“The New York Times’ DealBook blog published an opinion piece this week praising Chicago’s parking meter system without noting that the author of the piece was involved in the actual deal,” Crain’s Chicago Business blog reports:

The New York Times’ DealBook blog published an opinion piece this week praising Chicago’s parking meter system without noting that the author of the piece was involved in the actual deal.

In the piece, Kent Rowey, a lawyer in the energy and infrastructure practice at New York law firm Allen & Overy, writes that “public-private partnerships are the ideal solution for the fiscal problems plaguing many American cities.”

The article, which many Chicago readers will find amusing, enraging, or both, praises Chicago’s much-despised deal privatizing the city’s 36,000 parking meters.

“Chicago entered into a concession for 36,000 parking meters a few years ago through a 75-year contract valued at more than $1 billion. Besides streamlining the costs of running the citywide program, the new concession exposed abuses of handicapped parking permits and led to the passage of a law preventing abuses. Today, the Chicago Metered Parking System is considered one of the world’s best,” Mr. Rowey writes.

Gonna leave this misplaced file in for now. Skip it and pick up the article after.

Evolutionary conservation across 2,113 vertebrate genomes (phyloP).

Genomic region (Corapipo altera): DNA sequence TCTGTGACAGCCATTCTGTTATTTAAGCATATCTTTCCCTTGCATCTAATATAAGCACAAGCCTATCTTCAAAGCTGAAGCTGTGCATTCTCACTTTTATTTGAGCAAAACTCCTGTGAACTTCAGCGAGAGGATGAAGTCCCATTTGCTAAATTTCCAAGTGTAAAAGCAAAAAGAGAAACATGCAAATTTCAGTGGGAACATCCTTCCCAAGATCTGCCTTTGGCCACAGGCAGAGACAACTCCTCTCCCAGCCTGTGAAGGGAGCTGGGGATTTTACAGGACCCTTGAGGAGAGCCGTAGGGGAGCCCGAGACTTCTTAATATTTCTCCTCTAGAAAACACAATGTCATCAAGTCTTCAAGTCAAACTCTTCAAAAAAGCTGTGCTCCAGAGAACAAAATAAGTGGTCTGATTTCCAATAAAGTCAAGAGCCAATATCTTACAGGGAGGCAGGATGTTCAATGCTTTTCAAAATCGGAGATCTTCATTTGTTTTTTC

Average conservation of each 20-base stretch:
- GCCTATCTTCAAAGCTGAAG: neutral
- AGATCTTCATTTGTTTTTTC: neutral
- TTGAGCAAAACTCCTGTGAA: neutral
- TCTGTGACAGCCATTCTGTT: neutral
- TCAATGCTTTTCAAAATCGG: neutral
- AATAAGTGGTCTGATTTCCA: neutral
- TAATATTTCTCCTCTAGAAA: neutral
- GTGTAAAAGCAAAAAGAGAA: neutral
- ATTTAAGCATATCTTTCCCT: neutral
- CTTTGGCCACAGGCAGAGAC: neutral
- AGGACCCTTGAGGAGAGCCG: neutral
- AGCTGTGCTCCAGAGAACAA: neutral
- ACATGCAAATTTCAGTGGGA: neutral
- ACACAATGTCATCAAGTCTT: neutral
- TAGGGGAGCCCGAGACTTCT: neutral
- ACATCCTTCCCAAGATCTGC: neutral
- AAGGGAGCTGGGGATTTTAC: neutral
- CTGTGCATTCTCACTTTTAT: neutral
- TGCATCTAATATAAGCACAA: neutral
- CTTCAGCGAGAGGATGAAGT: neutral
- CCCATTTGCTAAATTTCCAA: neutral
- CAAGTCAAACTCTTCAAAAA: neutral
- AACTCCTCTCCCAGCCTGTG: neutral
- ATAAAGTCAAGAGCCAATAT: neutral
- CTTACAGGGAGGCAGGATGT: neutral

Reuters’ Cate Long points out that DealBook does not mention Mr. Rowey’s involvement in the deals he is praising.

“They sure have ethics at the New York Times,” Steve Bartin of the Newsalert blog writes. Or as Mark Tapscott of the Washington Examiner asked, in a headline that inspired a running theme at Instapundit, “What if the Left is just one Potemkin Village after another?”

The Times’ former Enron advisor could not be reached for comment.

Related: “The Times Falsely Claims That Obamacare Cuts N.Y. Health Premiums By 50 Percent.” Don’t stop believin’!